Investment Banking Analyst in the United States

Paul Inouye

March 7, 2023

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If you’re looking for a challenging career that pays well and offers great exit opportunities, considers becoming an investment banking analyst. You’ll be part of a team that advises companies on large corporate transactions. As an investment banking analyst, your duties include conducting industry-specific research and constructing financial models. You’ll also work with clients on their capital structures, valuations, and strategic advisory assignments.

Education Requirements

Investment banking analysts need a bachelor’s degree in a finance-related field. This includes accounting, economics, finance, mathematics, and statistics majors. Some investment banks prefer candidates with advanced degrees, especially those in business administration or finance.

Many investment bankers pursue graduate degrees, which can help them gain more experience and raise their earning potential. These degrees include a master of business administration (MBA) or a master of finance (MFG).

In addition to education, entry-level investment bankers also receive training. During this period, they learn the principles of financial analysis, risk management, and markets, as well as communication, negotiation, and presentation skills.

Analysts must also be familiar with industry regulations, ensuring that their clients or institutions operate within federal laws. They must use their knowledge of these rules to make informed recommendations to their clients or institutions.

Experience Requirements

Investment banking analysts are responsible for analyzing and researching the financial performance of companies within certain sectors. They evaluate potential investments, facilitate mergers and acquisitions, and help clients secure funding for new businesses.

Those who want to become investment banking analysts should attend a top college and earn good grades. They should also complete several internships at investment banks or related companies.

As an entry-level investment banker, you must work long hours – sometimes 80 or more – and work closely with senior bankers. This will require you to be self-motivated, determined, and able to deal with the pressures of the job.

As an investment banking analyst, you need to be able to develop and use financial models to assess the performance of various business sectors. You must have strong mathematical and statistics skills to create and understand how to use these models effectively. You must also have a solid understanding of financial statement analysis and be able to use spreadsheet software to conduct research and present the findings to your clients.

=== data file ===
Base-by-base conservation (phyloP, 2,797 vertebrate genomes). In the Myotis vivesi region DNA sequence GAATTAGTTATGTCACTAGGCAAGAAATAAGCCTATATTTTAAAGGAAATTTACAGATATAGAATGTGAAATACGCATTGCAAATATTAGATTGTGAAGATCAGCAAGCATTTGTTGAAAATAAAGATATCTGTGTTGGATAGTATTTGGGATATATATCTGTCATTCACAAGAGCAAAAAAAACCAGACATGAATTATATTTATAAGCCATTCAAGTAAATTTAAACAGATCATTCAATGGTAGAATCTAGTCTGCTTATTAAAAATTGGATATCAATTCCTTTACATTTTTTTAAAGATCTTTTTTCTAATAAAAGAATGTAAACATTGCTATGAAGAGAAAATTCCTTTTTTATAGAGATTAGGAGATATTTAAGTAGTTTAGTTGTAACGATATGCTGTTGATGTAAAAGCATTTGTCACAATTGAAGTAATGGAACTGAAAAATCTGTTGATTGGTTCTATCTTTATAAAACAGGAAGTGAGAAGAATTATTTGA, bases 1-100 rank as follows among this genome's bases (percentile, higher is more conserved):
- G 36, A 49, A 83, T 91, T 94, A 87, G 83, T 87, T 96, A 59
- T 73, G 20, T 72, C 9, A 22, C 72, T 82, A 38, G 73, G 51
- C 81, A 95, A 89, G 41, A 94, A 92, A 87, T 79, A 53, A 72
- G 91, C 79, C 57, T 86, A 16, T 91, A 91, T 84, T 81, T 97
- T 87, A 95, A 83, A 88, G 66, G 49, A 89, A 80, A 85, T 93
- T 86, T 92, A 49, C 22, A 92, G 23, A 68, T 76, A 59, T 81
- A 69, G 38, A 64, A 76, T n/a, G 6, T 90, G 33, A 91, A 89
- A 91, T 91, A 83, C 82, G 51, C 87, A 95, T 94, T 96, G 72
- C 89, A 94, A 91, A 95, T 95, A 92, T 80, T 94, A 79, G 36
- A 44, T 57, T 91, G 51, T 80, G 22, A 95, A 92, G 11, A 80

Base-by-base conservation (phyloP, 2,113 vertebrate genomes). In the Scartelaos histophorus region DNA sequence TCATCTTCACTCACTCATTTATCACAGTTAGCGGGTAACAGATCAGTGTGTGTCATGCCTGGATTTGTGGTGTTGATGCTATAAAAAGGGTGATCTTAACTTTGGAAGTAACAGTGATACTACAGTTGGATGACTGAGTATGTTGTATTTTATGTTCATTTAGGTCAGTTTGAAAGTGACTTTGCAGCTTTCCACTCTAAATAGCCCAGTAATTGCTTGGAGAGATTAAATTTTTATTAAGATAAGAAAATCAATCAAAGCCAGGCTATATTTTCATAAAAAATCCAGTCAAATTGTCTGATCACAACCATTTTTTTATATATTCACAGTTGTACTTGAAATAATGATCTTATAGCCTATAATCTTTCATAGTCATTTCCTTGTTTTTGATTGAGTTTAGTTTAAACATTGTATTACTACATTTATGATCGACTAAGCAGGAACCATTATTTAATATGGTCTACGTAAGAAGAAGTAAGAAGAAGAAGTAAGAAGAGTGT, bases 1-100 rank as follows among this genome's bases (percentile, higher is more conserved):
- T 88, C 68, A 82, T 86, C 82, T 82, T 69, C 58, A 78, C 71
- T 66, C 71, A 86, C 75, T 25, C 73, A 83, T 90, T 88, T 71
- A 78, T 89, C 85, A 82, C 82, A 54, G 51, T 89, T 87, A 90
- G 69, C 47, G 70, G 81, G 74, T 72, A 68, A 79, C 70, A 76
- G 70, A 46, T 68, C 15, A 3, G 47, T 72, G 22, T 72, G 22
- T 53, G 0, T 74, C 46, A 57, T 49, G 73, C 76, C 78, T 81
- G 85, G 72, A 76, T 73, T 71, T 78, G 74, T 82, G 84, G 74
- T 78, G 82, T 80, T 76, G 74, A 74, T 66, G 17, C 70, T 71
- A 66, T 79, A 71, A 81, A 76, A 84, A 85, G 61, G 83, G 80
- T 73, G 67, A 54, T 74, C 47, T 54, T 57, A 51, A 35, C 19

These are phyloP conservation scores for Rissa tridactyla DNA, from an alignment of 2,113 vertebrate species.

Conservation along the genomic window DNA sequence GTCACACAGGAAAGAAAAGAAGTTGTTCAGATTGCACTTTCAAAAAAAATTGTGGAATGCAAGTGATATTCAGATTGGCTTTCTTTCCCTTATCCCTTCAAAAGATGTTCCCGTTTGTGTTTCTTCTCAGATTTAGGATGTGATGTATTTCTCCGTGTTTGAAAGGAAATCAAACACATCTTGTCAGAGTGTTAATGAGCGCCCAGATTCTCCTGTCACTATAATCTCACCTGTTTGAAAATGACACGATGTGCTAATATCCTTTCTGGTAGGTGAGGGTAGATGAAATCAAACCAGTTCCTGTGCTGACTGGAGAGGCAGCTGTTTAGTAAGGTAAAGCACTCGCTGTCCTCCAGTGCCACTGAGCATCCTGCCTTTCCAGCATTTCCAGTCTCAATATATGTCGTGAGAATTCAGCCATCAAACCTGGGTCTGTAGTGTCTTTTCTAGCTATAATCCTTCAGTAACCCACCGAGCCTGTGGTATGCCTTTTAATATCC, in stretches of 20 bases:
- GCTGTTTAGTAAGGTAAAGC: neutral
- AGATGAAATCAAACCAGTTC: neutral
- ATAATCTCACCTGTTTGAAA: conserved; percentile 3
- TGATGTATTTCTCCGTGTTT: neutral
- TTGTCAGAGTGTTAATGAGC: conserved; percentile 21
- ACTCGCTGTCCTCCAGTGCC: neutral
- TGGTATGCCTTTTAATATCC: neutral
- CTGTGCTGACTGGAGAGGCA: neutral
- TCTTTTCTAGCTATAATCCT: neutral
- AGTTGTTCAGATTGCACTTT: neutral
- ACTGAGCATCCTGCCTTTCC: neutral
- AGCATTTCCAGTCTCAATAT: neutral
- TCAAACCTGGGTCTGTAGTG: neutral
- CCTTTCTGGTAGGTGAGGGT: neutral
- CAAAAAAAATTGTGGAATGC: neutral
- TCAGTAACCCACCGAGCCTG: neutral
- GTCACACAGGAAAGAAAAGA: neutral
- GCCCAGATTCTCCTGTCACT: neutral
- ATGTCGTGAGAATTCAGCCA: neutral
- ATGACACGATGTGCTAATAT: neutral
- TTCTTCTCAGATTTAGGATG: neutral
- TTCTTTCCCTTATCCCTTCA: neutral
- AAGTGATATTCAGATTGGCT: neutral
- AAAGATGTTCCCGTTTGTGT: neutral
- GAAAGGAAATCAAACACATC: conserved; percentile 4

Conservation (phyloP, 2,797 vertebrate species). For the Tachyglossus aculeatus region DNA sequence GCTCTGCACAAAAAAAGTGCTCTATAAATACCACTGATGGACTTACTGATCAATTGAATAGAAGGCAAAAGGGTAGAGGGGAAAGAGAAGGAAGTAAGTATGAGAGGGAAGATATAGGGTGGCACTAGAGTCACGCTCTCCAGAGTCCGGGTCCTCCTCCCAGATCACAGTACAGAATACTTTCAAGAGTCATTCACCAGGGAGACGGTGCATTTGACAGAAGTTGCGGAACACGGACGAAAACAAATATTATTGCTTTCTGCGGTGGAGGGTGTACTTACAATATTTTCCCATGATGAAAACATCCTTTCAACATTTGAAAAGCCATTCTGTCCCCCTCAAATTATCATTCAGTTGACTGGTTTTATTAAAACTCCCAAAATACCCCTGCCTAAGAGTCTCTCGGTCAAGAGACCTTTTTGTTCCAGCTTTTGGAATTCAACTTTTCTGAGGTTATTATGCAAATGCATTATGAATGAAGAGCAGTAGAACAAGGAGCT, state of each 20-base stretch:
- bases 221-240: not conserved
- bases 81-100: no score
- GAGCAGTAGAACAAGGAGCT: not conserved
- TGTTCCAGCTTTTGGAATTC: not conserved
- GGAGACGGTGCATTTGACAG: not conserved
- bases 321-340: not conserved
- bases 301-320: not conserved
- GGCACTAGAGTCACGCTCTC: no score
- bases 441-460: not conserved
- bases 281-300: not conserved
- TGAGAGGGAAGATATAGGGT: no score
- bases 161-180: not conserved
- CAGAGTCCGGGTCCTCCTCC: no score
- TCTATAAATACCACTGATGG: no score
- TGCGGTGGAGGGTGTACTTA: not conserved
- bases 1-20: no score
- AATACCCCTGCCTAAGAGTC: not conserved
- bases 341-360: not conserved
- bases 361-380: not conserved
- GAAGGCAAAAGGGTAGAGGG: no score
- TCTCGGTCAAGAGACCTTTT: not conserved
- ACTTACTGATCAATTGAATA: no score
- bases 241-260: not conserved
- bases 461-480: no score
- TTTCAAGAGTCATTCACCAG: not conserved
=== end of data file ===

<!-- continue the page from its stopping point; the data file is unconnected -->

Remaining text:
Job Duties

As an Investment Banking Analyst, you analyze financial data and develop recommendations for mergers, acquisitions, capital-raising transactions, and private equity deals. This job requires extensive knowledge of financial modeling, cash flow analysis, problem-solving abilities, and securities law.

You also prepare and review the materials used in these transactions, such as research reports, pitch books, progress reports, and PowerPoint presentations. It is also your responsibility to maintain relationships with new and existing clients.

Most entry-level analysts work in industry coverage groups, analyzing companies within a specific sector and presenting their ideas to potential investors. They write industry reports and produce pitch books that vice presidents and directors use to present to their clients.


In the United States, Investment Banking Analysts make an average of $68,400 annually. The highest salaries can exceed $115,400 gross.

In addition to a base salary, analysts receive an annual bonus, typically based on individual performance of bank and how much money the bank earns. The size of the bonus depends on a variety of factors, such as whether the analyst is in an industry group that closed a lot of deals or if the firm had a good year overall.

Traditionally, analysts get their first-year bonuses at the end of their first calendar year. However, some firms are now switching to a “stub year” model for their first-year associates. This resets the analyst’s first-year bonus to December of the following year when their second-year bonus will be paid out.